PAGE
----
Written by Karen Pilkington, Edzard Ernst and the CAM-Cancer Consortium.
Updated July 14, 2015

Acupuncture for breathlessness

Is it safe?

Adverse events

In about 8-10% of all patients, acupuncture causes mild, transient adverse effects such as pain, haematoma or bleeding at the site of needling.16,17 In addition, in rare cases complications due to tissue trauma, pneumothorax, cardiac tamponade or infection are on record.18 Risk of cross-infection of blood borne disease, particularly hepatitis B, is minimised by the use of sterile disposable needles, and immunisation of acupuncturists. Rare cases of fatalities after acupuncture treatment have been reported although causality was not confirmed in many of these reports.19


Professional bodies for acupuncture vary somewhat in defining contraindications, particularly in relation to pregnancy.1,20 Bleeding abnormalities and anticoagulant treatment, oedema, epilepsy, pregnancy and needle phobia are among those conditions that have been suggested as relative, or in some cases absolute, contra-indications. Some points are considered ‘forbidden’ or not to be used for acupuncture needling.


None known, except for electro-acupuncture where the electrical current might interfere with pacemakers and is used with caution in epilepsy.20


Strict asepsis and use of sterile disposable needles are mandatory to avoid infections. Some patients faint during acupuncture and should thus be treated lying down.

Citation Karen Pilkington, Edzard Ernst, CAM-Cancer Consortium. Acupuncture for breathlessness [online document]. http://ws.cam-cancer.org/The-Summaries/Mind-body-interventions/Acupuncture-for-breathlessness. July 14, 2015.


  1. BAcC (British Acupuncture Council) website: Ten Top Things to Know, accessed 17th April 2015.
  2. Filshie, J., Cummings, M. Western medical acupuncture. In: Ernst, E., White, A.  (Eds). Acupuncture: A Scientific Appraisal. 1999. Butterworth-Heinemann, Oxford. pp 31-59.
  3. White A; Editorial Board of Acupuncture in Medicine. Western medical acupuncture: a definition. Acupunct Med. 2009 27(1):33-5.
  4. White A, Ernst E. Introduction. In: Ernst, E., White, A. (Eds). Acupuncture: A Scientific Appraisal. 1999. Butterworth-Heinemann, Oxford. pp1-10.
  5. Birch S, Kaptchuk T. History, nature and current practice of acupuncture: an East Asian perspective. In: Ernst, E., White, A.  (Eds). Acupuncture: A Scientific Appraisal. 1999. Butterworth-Heinemann, Oxford. pp 11-30.
  6. Ahn AC, Colbert AP, Anderson BJ, Martinsen OG, Hammerschlag R, Cina S, Wayne PM, Langevin HM. Electrical properties of acupuncture points and meridians: a systematic review. Bioelectromagnetics. 2008 29(4):245-56.
  7. Zhao ZQ. Neural mechanism underlying acupuncture analgesia. Prog Neurobiol 2008; 84(4):355-375.
  8. Molassiotis A, Browall M, Milovics L, Panteli V, Patiraki E, Fernandez-Ortega P. Complementary and alternative medicine use in patients with gynecological cancers in Europe. Int J Gynecol Cancer. 2006 16 Suppl 1:219-24.
  9. Molassiotis A, Fernadez-Ortega P, Pud D, Ozden G, Scott JA, Panteli V, Margulies A, Browall M, Magri M, Selvekerova S, Madsen E, Milovics L, Bruyns I, Gudmundsdottir G, Hummerston S, Ahmad AM, Platin N, Kearney N, Patiraki E. Use of complementary and alternative medicine in cancer patients: a European survey. Ann Oncol. 2005 16(4):655-63.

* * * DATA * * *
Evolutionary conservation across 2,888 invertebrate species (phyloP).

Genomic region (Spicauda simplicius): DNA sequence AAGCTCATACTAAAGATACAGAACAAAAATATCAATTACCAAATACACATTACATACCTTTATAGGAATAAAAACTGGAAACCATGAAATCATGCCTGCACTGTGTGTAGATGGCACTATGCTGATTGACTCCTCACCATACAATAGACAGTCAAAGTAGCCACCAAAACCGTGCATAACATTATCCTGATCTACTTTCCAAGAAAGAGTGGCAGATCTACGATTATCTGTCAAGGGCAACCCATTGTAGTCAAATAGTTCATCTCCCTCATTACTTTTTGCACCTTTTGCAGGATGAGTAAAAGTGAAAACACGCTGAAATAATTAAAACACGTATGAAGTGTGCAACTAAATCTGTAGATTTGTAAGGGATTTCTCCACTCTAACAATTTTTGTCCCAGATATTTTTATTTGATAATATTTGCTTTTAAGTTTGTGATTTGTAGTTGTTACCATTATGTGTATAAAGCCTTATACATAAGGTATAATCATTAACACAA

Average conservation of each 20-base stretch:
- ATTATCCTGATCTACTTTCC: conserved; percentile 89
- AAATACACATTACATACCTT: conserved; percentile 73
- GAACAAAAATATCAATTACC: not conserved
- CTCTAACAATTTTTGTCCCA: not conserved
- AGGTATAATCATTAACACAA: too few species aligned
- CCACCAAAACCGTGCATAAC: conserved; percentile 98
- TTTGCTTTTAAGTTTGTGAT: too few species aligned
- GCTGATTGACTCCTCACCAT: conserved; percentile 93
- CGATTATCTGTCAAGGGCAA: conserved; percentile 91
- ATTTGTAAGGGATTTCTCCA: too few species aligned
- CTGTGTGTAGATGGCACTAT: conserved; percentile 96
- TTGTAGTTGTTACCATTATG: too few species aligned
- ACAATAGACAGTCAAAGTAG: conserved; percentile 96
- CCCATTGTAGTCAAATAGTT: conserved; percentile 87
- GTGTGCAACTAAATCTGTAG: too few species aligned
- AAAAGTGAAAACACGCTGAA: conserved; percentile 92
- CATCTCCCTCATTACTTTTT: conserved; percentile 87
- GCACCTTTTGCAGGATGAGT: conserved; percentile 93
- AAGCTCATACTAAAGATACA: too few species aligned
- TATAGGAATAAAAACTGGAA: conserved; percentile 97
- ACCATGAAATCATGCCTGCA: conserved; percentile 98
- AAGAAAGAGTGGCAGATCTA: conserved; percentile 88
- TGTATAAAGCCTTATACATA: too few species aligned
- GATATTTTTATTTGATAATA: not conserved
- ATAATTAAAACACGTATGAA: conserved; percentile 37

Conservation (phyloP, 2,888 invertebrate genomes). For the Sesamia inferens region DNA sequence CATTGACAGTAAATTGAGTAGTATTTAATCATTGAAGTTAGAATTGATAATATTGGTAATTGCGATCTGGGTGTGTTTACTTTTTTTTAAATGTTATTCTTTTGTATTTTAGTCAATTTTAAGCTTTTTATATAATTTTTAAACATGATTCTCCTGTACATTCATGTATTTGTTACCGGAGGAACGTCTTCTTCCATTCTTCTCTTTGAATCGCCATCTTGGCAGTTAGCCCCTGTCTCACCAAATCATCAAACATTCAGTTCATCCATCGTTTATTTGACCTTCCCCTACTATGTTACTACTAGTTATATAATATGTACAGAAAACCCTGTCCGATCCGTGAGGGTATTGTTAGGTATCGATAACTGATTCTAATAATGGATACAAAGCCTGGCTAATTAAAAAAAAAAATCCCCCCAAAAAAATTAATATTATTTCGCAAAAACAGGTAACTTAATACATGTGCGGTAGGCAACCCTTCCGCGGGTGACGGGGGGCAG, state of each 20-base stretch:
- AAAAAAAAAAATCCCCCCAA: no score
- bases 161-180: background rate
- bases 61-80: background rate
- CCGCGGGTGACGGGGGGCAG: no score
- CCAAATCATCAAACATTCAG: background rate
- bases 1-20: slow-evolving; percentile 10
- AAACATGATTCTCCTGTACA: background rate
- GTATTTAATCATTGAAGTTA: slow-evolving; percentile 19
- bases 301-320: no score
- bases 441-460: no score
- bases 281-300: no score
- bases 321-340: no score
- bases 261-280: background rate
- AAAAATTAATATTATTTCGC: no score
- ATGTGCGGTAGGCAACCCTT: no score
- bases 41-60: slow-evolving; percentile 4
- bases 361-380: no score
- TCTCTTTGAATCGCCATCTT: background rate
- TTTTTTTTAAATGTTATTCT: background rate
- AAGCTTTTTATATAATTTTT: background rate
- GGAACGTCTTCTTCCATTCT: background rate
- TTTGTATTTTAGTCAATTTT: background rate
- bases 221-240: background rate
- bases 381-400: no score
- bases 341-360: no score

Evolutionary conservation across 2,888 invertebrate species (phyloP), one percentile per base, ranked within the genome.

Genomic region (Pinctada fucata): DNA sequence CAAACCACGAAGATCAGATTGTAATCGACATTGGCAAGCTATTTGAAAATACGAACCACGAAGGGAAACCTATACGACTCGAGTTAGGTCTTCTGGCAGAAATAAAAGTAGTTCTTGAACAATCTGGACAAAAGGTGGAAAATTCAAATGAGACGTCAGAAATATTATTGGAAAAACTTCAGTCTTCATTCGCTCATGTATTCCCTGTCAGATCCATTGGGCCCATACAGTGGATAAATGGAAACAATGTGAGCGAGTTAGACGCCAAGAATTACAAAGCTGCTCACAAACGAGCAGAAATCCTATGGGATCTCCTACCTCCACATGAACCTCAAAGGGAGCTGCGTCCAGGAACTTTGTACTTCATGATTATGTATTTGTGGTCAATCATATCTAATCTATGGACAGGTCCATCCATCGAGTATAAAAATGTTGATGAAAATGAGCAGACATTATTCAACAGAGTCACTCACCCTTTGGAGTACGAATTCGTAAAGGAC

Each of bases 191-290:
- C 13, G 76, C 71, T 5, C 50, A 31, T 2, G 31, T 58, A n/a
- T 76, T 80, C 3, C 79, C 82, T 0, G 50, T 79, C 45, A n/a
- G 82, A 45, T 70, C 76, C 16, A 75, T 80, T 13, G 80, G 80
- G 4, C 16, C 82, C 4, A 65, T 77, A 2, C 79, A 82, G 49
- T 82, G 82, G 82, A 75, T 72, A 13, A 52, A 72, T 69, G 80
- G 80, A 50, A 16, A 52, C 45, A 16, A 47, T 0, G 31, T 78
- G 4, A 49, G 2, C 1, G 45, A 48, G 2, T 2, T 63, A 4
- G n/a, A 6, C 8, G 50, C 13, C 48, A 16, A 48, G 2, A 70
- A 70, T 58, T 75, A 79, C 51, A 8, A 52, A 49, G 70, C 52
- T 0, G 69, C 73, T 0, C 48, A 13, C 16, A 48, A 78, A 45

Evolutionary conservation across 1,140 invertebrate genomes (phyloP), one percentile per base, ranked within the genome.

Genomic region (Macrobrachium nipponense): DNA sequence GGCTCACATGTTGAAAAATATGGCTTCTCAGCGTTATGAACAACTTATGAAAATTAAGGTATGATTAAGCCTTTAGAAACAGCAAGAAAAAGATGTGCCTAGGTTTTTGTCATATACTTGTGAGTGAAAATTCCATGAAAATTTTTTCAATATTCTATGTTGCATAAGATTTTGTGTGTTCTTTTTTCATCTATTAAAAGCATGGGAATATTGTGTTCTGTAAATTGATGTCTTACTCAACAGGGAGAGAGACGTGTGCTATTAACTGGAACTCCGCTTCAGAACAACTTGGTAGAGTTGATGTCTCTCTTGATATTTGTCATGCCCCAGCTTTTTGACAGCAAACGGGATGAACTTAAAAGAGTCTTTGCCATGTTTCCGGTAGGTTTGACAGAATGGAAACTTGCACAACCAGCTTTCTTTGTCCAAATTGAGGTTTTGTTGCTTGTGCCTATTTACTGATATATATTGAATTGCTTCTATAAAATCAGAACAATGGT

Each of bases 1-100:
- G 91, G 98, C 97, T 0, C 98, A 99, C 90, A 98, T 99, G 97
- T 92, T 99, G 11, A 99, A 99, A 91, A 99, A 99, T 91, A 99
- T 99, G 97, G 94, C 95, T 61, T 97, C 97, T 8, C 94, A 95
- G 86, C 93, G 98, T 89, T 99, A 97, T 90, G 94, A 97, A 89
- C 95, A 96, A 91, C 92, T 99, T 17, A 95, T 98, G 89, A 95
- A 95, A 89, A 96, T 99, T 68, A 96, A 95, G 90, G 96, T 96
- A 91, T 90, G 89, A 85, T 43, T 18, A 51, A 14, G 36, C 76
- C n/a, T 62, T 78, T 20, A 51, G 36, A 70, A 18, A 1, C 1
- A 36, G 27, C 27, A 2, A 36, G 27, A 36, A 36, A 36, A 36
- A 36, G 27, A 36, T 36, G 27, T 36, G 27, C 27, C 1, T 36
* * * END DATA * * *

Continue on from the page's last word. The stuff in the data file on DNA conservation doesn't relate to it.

10. Ben-Aharon I, Gafter-Gvili A, Paul M et al. Interventions for alleviating cancer-related dyspnea: a systematic review. J Clin Oncol 2008; 26: 2396-404.
  11. Bausewein C, Booth S, Gysels M et al. Non-pharmacological interventions for breathlessness in advanced stages of malignant and non-malignant diseases. Cochrane Database Syst Rev 2008; 2: CD005623.
  12. Vickers AJ, Feinstein MB, Deng GE et al. Acupuncture for dyspnea in advanced cancer: a randomized, placebo-controlled pilot trial. BMC Palliat Care 2005; 4: 5.
  13. Filshie J, Penn K, Ashley S et al. Acupuncture for the relief of cancer-related breathlessness. Palliat Med 1996; 10: 145-50.
  14. Jobst K, Chen JH, McPherson K et al. Controlled trial of acupuncture for disabling breathlessness. Lancet 1986; 2: 1416-9.
  15. Lewith GT, Prescott P, Davis CL. Can a standardized acupuncture technique palliate disabling breathlessness: a single-blind, placebo-controlled crossover study. Chest 2004; 125: 1783-90.
  16. Coyle ME, Shergis JL, Huang ET, Guo X, Di YM, Zhang A, Xue CC. Acupuncture therapies for chronic obstructive pulmonary disease: a systematic review of randomized, controlled trials. Altern Ther Health Med. 2014; 20(6):10-23.
  17. White A, Hayhoe S, Ernst E. Survey of Adverse Events Following Acupuncture Acupunct Med. 1997; 15:67-70.
  18. Witt CM, Pach D, Brinkhaus B, Wruck K, Tag B, Mank S, Willich SN. Safety of acupuncture: results of a prospective observational study with 229,230 patients and introduction of a medical information and consent form. Forsch Komplementmed. 2009 Apr;16(2):91-7.
  19. White A. A cumulative review of the range and incidence of significant adverse events associated with acupuncture. Acupunct Med. 2004; 22(3):122-123.
  20. Ernst E. Deaths after acupuncture: a systematic review. Int J Risk Safety 2010; 22(3):131-136.
  21. BMAS (British Medical Acupuncture Society): Code of Practice & Complaints Procedure. Version 9 December 2009, accessed 21st July 2015.